New Year is a great time to summarize the past year! So let’s see what happened with GitLab product.
This time I decided to focus on new features that were released in 2020 and to represent some interesting data and insights as charts.
As providers of DevOps and ALM solutions (and partners of GitLab company for 4+ years and using GitLab ourselves for 5+ years) we work intensively with customers using GitLab or those who are looking for solutions that can be provided by tools like GitLab.
The data we’re based on is open source and available online so we used GitLab API and GitLab CI to generate some interesting charts (and we even used GitLab runners to process some data).
The data below is based on the last 12 monthly releases, i.e. 12.7 (January 2020) to 13.7 (December 2020)
Total: 711 new features were released in that period.
The most 10 popular features created over the past year:
|Release||Feature Name||Thumbs Up||User Notes||Hearts||Available In|
|13.04||Lock the latest job artifact to prevent deletion||359||204||0||Core|
|13.03||Squash Commits Options||314||138||0||Core|
|12.07||Pipeline Resource Groups||299||257||22||Core|
|13.05||Snippets with multiple files||288||71||0||Core|
|13.00||Inherit environment variables from other jobs||280||122||0||Core|
|12.08||Automatically bring in artifacts from cross-project jobs||217||76||0||Premium|
|12.09||View history of changes to issue; merge request and epic descriptions||204||230||0||Starter|
|12.09||Group Deploy Tokens||184||88||3||Core|
How did we measure it?
We’ve used a sorted and weighted score of upvotes, user notes, and hearts for all new 711 issues. The 10 above are the top ten.
- If you want to see where you can find those numbers see the following screenshot or see in an arbitrary GitLab issue here.
- If you want to see a list of all new features and scores click here.
New features by GitLab stages and categories
New features (created in 2020) by GitLab Stages:
This is a distribution chart. We collected all new features over the past year (12.7 -13.7) and checked what stage they belong to.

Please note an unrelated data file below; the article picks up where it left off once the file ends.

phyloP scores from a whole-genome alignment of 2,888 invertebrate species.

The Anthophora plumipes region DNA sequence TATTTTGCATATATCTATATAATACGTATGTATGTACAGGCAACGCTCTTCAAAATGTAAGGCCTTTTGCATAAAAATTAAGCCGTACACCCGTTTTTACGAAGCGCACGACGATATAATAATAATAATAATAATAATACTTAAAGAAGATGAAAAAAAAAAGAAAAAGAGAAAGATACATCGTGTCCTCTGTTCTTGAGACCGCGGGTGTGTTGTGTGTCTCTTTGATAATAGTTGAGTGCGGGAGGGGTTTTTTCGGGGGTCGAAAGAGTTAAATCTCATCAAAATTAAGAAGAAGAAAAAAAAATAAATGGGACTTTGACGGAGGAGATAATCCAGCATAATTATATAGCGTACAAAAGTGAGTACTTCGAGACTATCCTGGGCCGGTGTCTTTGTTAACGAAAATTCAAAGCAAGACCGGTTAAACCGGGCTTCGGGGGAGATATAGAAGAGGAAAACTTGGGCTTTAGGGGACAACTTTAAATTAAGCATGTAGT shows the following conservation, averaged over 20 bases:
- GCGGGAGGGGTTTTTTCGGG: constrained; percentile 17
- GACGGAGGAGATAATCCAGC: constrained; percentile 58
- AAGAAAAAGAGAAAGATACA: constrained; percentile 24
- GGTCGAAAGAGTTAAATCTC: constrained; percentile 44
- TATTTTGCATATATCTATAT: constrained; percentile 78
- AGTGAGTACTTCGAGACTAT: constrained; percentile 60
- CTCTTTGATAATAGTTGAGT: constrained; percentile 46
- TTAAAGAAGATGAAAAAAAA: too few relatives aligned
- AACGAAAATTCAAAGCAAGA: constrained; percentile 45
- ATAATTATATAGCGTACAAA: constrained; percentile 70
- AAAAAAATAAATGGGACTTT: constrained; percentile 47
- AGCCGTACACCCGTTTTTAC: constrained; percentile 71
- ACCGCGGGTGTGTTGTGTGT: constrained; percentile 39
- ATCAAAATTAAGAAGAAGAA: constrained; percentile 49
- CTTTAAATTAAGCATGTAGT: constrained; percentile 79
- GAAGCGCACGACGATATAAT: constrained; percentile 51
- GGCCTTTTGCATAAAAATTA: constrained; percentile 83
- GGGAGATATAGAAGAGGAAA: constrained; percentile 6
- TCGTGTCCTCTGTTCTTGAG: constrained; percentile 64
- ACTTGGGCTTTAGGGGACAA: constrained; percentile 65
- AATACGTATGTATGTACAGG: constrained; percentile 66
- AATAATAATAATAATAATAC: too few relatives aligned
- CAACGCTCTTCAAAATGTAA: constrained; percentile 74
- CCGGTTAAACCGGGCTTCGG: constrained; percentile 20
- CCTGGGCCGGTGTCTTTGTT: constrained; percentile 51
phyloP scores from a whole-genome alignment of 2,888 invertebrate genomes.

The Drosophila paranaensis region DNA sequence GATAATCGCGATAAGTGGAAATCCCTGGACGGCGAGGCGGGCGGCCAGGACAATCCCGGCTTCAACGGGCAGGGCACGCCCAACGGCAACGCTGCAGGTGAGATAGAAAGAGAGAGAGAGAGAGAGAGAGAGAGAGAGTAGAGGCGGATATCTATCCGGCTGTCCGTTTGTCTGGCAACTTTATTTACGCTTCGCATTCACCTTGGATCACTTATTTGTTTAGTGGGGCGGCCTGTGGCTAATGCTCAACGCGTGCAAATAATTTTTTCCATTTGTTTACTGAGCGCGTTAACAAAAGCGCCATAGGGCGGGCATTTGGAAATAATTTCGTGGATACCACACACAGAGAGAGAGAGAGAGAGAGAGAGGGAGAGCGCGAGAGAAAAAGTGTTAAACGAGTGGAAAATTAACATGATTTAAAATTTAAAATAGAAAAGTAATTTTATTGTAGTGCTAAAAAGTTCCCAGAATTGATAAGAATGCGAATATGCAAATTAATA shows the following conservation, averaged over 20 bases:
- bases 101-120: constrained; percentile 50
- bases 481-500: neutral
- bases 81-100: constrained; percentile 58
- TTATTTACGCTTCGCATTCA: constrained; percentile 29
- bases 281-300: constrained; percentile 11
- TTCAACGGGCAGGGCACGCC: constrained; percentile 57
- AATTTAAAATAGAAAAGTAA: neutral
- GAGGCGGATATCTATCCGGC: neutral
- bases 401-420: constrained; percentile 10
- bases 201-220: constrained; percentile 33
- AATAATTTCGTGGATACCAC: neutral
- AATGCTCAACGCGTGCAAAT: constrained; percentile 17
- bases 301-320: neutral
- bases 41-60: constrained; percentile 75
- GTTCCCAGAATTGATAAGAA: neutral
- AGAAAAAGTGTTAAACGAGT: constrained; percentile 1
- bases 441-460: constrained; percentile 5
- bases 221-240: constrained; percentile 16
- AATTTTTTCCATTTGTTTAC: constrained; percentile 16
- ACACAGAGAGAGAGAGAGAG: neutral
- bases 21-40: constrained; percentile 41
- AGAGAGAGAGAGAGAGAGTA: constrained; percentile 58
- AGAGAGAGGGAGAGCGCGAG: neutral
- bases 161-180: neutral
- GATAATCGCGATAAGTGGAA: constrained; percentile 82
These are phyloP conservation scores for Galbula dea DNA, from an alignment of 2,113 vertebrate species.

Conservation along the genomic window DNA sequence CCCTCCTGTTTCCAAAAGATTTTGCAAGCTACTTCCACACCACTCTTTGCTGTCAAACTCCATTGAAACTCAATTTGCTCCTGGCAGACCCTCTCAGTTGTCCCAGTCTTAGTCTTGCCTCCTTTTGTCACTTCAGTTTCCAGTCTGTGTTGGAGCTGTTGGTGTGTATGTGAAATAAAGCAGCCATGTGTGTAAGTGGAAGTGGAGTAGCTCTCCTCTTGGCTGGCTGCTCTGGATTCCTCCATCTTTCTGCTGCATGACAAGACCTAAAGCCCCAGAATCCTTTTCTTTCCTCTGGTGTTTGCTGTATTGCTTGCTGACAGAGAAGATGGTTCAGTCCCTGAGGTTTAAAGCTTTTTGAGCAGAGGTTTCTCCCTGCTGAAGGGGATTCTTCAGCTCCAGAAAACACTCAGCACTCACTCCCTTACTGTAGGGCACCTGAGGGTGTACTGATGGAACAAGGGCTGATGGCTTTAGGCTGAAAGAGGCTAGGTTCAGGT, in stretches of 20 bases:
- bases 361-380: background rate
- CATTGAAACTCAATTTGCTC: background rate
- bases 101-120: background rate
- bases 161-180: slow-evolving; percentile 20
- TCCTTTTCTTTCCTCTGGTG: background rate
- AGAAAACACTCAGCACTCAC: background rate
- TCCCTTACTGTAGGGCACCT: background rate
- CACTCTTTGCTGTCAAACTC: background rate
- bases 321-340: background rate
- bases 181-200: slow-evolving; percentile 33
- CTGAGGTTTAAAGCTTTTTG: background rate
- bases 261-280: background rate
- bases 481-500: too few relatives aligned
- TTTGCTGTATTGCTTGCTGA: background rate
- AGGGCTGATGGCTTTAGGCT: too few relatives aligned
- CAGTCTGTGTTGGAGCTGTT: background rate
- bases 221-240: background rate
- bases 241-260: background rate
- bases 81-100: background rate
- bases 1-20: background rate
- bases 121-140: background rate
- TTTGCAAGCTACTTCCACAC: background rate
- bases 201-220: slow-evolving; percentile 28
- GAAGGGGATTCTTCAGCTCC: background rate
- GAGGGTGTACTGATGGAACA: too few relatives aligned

GitLab separates all features into 11 stages: Manage, Plan, Create, Verify, Package, Secure, Release, Configure, Monitor, Protect, and Enablement.
A more detailed chart demonstrating GitLab categories can be seen here:
New features by GitLab Categories:
New features by stage (every month)
Here we share 3 charts of the same data so you can see it from 3 different perspectives.
You’ll see this is actually a trend chart by GitLab stages.
This chart demonstrates some trends, yet it might seem quite messy so I created the following bar chart as well:
(click to enlarge)
Same chart but normalized to 100% :
X represents release name (12.07 to 13.07)
Y represents the proportional part of new features per category
You can see that most of the work is done in the Manage, Create, Release and Verify stages.
New Features by GitLab Editions:
New features by edition (all editions):
There were a total of 711 new features. 63.2% were placed in free editions – 6.3% in Starter/Bronze etc.
New features by Enterprise editions only:
New features by Enterprise edition every month (normalized)
How many new features went to Starter, Premium, and Ultimate every month (normalized to 100%) :
X axis represents release name (12.07 to 13.07). Y represents the proportional part of new features per enterprise release (Starter/Bronze – Premium/Silver and Ultimate/Gold)
This chart does not include new features that were placed in the Core/Free edition.
The raw data (we based the charts on) is available here: https://about.gitlab.com/blog/archives.html (we used the original post of the major releases and the relevant code behind)
If you notice additional interesting insights share them with us (at firstname.lastname@example.org) and we may add it inside (and give you a credit of course)
If you want to see our data warehouse (the one we built to generate some of the sophisticated charts above) you can email us and we’ll send you a link (please mention your company name)
ALM-Toolbox is an official partner of GitLab in Europe and worldwide for 4+ years. We provide consulting, GitLab licenses, private hosting, quality and fast support, GitLab add-on development, and we support and sell a variety of DevOps and ALM tools.
We can help you take the data you have within your git / GitLab/ GitHub / Jira / Jenkins (and even ClearCase/ClearQuest etc.) and convert it into interesting insights, reports and alerts.
Contact us: email@example.com or +972-722-240-5222 / 1-866-503-147 (USA & Canada)
This post was written by Tamir Gefen, CEO of ALM-Toolbox. Much thanks to Alex Karnovsky (of our team) who helped with building the data warehouse using GitLab’s API and automation.
- We sometimes used 12.07 instead of 12.7 to avoid confusion (e.g. there’s a version named 12.10 which was released later than 12.7)
- The numbers in the table above are valid for January 4th (those numbers might be changed in the future)